Study Note Guide

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FIELDNOTES: A GUIDE FOR RESEARCHERS

Fieldnotes: "The observations written by a researcher at a research site, during an interview, and throughout the data collection process" (FW, 501).

|I. REQUIREMENTS[1] |

Much of the hard work of ethnography happens in the observations and fieldnotes. At times, you’ll feel as though it’s tedious to take fieldnotes; however, taking detailed notes gives you a set of data from which to look for patterns and ideas. In order to complete your field notes successfully, you will need to:

General Requirements ? Spend at least one hour a week observing your community; ? While you’re observing, write substantial (3+ pages of observation weekly) field notes. ? Take time after you’ve observed to write meaningful, thoughtful questions and reflections on the “analysis” side of your double-entry field notes (explained in “Strategies” below). ? Date each entry, and number each page (This is vital! If you fail to date and number each page of your fieldnotes, you will be lost when it comes time to write up your research and prepare your Research Portfolio for the Celebration of Student Writing) ? Write legibly enough that someone else could read them. ? Keep them organized (in your Research Portfolio, among your artifacts and other fieldwork)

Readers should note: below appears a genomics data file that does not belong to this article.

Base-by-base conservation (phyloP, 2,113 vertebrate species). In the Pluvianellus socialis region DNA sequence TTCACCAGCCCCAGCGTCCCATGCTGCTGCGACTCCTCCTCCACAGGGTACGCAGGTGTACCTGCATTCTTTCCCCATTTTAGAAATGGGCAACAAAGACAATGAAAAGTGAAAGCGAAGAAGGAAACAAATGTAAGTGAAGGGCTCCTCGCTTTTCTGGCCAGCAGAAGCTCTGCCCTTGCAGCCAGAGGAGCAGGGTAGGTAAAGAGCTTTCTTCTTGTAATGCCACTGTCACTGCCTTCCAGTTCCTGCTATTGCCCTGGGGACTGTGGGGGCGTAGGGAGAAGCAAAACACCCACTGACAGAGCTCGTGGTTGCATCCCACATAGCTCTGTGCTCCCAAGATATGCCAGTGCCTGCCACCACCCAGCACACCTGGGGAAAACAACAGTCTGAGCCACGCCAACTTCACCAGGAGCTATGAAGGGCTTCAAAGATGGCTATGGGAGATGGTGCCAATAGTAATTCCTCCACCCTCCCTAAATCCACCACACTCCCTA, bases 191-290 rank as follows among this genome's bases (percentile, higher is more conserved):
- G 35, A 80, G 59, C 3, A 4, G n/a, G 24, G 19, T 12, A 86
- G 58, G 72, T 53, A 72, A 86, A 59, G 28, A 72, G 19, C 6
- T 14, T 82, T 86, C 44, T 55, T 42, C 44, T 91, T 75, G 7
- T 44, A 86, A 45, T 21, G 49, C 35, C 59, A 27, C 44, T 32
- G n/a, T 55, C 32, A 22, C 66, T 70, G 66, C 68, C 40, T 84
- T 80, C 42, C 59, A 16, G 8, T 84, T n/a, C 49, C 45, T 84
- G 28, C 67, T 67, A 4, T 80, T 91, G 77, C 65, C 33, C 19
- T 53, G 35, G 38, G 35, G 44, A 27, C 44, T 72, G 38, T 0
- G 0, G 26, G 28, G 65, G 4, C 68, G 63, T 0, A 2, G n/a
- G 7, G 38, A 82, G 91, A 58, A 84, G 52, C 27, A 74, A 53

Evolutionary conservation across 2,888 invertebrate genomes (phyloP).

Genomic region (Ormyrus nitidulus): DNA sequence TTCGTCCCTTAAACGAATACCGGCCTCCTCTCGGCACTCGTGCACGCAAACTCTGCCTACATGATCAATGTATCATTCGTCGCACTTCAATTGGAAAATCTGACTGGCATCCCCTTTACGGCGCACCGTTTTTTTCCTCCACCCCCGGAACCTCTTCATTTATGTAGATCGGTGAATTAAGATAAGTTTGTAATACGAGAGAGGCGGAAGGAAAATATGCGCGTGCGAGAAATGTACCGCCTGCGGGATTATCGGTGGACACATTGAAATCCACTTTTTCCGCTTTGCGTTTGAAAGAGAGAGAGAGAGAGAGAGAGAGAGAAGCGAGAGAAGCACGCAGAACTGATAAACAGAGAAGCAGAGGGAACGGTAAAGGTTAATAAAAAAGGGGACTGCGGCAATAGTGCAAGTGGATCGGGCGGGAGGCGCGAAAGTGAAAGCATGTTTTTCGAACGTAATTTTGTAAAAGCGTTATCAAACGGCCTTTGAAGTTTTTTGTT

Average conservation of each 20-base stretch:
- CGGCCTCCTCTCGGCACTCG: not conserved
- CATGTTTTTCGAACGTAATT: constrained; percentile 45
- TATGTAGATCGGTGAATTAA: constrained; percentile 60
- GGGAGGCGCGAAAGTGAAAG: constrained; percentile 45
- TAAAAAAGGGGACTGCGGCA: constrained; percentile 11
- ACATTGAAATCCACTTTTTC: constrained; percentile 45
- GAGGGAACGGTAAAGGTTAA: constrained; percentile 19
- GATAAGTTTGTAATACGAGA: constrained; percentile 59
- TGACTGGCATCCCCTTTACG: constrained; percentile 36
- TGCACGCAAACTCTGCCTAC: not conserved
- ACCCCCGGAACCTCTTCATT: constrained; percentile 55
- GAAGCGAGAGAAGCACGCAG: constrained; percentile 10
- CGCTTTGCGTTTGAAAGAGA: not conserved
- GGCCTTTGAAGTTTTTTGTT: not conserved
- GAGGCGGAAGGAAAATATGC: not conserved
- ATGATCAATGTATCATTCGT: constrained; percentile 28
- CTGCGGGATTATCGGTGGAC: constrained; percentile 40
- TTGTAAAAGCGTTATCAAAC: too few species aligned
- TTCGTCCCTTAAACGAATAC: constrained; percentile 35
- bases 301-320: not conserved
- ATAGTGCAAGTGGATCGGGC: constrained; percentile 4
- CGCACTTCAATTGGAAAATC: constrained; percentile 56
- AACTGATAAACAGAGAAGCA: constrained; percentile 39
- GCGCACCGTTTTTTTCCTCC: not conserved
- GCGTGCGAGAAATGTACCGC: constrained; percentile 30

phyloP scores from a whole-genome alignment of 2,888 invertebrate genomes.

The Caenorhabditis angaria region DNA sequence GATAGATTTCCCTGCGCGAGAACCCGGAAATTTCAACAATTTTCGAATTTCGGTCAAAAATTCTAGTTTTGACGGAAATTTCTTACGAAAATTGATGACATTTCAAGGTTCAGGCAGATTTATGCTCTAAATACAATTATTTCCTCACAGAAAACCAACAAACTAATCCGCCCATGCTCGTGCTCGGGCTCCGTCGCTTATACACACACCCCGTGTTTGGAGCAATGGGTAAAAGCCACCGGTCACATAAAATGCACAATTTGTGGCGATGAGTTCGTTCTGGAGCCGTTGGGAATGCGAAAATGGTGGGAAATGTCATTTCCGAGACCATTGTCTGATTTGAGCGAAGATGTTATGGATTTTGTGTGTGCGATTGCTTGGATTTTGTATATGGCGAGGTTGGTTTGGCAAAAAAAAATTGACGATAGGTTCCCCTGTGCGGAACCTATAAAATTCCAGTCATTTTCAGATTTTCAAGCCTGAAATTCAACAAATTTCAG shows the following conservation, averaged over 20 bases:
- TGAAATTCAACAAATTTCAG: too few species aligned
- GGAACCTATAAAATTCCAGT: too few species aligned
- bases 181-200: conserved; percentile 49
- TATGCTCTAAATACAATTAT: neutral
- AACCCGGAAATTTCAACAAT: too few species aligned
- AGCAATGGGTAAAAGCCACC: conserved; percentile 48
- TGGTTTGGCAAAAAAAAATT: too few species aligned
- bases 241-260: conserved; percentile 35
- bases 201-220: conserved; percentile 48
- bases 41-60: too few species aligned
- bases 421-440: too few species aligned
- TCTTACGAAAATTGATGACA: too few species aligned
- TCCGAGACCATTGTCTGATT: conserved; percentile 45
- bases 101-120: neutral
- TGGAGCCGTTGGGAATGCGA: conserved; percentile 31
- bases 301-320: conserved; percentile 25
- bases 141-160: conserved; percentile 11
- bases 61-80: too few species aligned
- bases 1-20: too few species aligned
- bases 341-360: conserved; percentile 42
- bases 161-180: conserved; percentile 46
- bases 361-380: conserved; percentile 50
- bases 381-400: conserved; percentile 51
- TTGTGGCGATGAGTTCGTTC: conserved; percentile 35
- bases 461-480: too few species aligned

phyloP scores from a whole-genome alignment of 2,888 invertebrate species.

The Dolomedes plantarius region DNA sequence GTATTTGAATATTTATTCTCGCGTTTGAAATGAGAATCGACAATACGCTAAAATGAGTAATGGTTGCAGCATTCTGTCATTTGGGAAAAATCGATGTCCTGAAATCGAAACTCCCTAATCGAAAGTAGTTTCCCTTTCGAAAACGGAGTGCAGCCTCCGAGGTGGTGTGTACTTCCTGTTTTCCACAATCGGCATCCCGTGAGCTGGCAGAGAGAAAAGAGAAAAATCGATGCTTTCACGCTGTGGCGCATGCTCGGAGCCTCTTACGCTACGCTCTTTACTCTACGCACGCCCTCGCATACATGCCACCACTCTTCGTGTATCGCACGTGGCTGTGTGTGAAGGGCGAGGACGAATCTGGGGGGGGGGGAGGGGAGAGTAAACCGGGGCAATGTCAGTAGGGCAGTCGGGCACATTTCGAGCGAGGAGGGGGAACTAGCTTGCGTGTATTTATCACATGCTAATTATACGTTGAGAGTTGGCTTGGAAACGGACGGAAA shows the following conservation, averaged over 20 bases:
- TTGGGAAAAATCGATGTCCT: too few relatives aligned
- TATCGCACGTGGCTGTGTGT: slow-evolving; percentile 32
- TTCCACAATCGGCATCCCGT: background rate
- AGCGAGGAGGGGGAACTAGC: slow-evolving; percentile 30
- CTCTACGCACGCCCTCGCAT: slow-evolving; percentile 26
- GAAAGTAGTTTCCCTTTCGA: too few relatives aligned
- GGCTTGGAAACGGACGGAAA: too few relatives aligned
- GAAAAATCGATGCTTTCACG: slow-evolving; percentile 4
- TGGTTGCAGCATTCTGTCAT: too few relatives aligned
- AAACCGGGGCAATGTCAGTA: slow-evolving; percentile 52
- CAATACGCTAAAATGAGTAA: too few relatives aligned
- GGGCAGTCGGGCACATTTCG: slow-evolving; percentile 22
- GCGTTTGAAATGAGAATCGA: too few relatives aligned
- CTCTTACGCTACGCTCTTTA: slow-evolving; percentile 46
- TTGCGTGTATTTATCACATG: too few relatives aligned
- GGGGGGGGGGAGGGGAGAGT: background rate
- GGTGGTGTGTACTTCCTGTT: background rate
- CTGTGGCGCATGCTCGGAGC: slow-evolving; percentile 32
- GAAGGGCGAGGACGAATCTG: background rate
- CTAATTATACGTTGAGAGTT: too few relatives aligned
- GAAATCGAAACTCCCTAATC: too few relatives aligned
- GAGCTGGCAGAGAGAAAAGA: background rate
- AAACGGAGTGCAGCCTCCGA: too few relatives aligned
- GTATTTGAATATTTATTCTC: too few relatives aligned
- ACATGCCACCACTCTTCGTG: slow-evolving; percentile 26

Taking good fieldnotes requires that to divide the process into two phases: (1) notes you take while you are in the field (Observational/Descriptive fieldnotes) and (2) notes you take after you return from the field (Expanded/Reflective/Analytical fieldnotes.

Requirements for Observations (while you are in the field)

Each week’s Observational/Descriptive fieldnotes should include the following: ? The date, time, and…...

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